COMMUNITY protestors trying to halt tree planting and stop the John Buchan Way becoming a forestry track are appealing for £35,000 to pay legal fees.

The Stobo Residents Action Group (StoboRAG), with members from across Peeblesshire, hopes to crowd-fund a judicial review in the Court of Session in Edinburgh.

The review would challenge the decision by Scottish Forestry to approve a 10 square kilometre coniferous forest to be planted by the Stobo Estate, in and around the Upper Tweeddale National Scenic Area (NSA).

A StoboRAG spokesperson said: “The group has already been pledged some initial funds and if we can crowd-fund £35,000 to cover legal fees, we will argue that Scottish Forestry failed to follow the required protocols, when assessing the application for this forestry project, wrongly determining that an environmental impact assessment (EIA) was not required.”

A Scottish Forestry spokesperson said: “This woodland proposal was agreed last year after due diligence was carried out by the applicant, which involved consultation with local stakeholders.

“Scottish Forestry also carried out its own 28-day public consultation period and worked with the applicant to make further changes, including more native broadleaves and a reduction of the size of conifer species within the NSA.”

The StoboRAG spokesperson said it seemed “disjointed” that the scenic path was being “downgraded to a forestry road” while the Destination Tweed long-distance footpath, to which it connects, received significant public funding.

They also claimed that Scottish Forestry had “ignored the recommendations of its own independent landscape advisors”.

They added that the “alleged climate benefits” had been overstated.

“A commercial plantation in this NSA, with its associated infrastructure requirements, which will be felled in 30 years, will simply destroy large areas of semi-natural habitats, already storing carbon, with questionable climate benefits,” said the spokesperson.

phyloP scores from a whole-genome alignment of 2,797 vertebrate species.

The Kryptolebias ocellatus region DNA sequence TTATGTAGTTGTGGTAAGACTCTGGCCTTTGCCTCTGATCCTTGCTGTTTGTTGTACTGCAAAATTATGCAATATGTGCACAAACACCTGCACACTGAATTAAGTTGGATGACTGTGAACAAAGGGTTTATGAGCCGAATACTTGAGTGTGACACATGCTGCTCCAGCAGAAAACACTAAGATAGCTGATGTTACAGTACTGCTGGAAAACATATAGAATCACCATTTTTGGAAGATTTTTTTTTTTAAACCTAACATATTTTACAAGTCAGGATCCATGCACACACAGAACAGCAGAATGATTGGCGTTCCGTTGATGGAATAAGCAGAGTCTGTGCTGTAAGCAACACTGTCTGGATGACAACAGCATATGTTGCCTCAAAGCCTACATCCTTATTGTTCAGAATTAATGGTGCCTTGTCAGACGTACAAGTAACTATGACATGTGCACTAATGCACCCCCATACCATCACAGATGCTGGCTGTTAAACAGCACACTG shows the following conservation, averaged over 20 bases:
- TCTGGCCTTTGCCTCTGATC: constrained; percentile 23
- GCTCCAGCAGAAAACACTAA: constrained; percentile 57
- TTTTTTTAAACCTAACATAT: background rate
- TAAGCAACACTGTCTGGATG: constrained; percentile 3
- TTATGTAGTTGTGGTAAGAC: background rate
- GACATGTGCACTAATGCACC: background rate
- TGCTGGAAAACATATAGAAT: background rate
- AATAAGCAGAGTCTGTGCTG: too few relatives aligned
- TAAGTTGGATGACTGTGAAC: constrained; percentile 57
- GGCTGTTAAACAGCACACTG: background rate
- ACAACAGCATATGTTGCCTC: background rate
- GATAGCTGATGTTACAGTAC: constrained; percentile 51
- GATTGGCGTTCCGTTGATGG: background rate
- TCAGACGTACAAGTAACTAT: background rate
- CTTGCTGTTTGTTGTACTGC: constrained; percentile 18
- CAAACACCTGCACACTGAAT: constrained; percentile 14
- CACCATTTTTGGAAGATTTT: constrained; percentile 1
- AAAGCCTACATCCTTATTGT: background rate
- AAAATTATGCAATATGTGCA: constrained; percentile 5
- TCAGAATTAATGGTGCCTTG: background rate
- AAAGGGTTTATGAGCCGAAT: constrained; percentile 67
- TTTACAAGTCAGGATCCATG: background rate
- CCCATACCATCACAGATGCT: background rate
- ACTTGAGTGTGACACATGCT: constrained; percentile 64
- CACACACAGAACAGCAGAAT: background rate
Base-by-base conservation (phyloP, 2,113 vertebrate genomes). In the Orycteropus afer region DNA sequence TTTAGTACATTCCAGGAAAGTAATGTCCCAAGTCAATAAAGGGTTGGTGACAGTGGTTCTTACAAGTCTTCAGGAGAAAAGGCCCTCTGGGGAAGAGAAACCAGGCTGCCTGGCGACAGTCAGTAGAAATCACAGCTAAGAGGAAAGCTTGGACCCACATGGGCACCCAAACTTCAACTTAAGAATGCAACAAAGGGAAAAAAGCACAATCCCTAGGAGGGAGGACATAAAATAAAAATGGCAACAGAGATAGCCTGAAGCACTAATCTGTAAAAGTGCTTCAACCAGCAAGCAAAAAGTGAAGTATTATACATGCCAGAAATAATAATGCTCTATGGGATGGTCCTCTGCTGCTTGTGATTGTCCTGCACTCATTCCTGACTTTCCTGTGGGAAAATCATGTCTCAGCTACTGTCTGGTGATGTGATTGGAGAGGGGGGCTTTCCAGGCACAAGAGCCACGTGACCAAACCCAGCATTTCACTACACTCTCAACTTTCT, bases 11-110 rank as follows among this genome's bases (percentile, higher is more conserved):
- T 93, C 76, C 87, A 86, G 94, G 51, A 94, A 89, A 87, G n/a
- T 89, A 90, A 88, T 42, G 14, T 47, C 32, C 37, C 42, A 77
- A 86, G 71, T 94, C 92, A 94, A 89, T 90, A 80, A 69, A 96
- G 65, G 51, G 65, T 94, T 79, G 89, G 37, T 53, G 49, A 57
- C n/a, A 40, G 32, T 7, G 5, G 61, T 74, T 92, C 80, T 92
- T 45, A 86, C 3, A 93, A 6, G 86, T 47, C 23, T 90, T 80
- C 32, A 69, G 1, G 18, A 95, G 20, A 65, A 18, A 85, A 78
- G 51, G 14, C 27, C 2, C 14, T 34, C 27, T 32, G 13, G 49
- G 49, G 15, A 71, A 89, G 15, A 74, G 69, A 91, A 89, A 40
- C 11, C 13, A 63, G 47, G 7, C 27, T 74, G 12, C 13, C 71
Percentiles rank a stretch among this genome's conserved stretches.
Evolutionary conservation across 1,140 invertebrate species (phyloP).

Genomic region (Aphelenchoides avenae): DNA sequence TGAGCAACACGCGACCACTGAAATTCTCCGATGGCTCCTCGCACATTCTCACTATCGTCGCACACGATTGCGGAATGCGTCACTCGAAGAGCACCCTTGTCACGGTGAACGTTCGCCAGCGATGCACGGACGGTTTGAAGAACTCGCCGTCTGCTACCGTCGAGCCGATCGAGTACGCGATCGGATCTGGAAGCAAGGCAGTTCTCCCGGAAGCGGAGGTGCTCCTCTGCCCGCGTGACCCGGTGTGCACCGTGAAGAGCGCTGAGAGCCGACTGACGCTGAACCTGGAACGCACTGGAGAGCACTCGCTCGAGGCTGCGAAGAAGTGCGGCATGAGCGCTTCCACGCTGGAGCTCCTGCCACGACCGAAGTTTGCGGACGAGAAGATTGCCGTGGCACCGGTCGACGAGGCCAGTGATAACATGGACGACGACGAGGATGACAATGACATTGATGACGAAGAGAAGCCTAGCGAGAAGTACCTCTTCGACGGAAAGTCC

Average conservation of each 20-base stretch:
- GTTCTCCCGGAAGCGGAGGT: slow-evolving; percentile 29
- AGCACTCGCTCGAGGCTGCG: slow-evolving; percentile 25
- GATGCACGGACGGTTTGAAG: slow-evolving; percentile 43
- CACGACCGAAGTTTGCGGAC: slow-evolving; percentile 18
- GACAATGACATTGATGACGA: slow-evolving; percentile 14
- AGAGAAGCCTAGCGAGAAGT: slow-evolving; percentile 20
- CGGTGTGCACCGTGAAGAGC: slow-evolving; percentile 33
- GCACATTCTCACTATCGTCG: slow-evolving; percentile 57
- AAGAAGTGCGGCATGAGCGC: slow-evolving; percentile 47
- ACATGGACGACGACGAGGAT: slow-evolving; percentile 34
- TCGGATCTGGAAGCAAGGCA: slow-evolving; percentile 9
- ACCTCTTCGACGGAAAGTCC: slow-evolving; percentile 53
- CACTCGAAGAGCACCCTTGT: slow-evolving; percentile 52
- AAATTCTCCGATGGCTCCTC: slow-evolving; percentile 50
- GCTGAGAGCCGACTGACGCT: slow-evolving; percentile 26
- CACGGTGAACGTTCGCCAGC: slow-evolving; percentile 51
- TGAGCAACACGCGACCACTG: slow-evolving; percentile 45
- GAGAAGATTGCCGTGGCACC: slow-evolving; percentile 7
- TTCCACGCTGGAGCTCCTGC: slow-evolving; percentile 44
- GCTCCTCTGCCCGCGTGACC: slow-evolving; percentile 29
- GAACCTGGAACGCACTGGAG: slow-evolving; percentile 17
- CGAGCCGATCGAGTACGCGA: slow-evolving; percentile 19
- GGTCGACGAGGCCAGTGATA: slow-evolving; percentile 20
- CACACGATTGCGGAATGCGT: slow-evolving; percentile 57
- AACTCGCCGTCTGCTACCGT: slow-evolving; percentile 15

But The Scottish Forestry spokesperson maintained that the environmental impacts of the project had been considered in detail.

They said: “With significant projects such as this one, detailed consideration of the potential for any significant environmental impacts, in line with the Forestry Environmental Impact Assessment Regulations Scotland 2017, are undertaken.

“A number of environmental factors were thoroughly examined including the landscape, national and local scenic area designations, public access, private water supplies, biodiversity, including black grouse, eagles, ospreys and groundwater terrestrial ecosystems.  

“Issues such as deep peat, timber transport and heritage interests, including scheduled ancient monuments, and cumulative impact, were also all carefully considered and we reached the conclusion that no significant impacts were likely.”

The spokesperson added: “Conifers are vital to tackling climate change, the latest scientific research has found that they soak up CO2 at a faster rate than broadleaves – it is only much later, usually 100 years, that a broadleaf tree would catch up.

“The timber obtained from domestic forestry does not require to be imported to Scotland, with the associated environmental issues, and further locks up that carbon for the lifetime of the product.”

The Crowdfunder is at: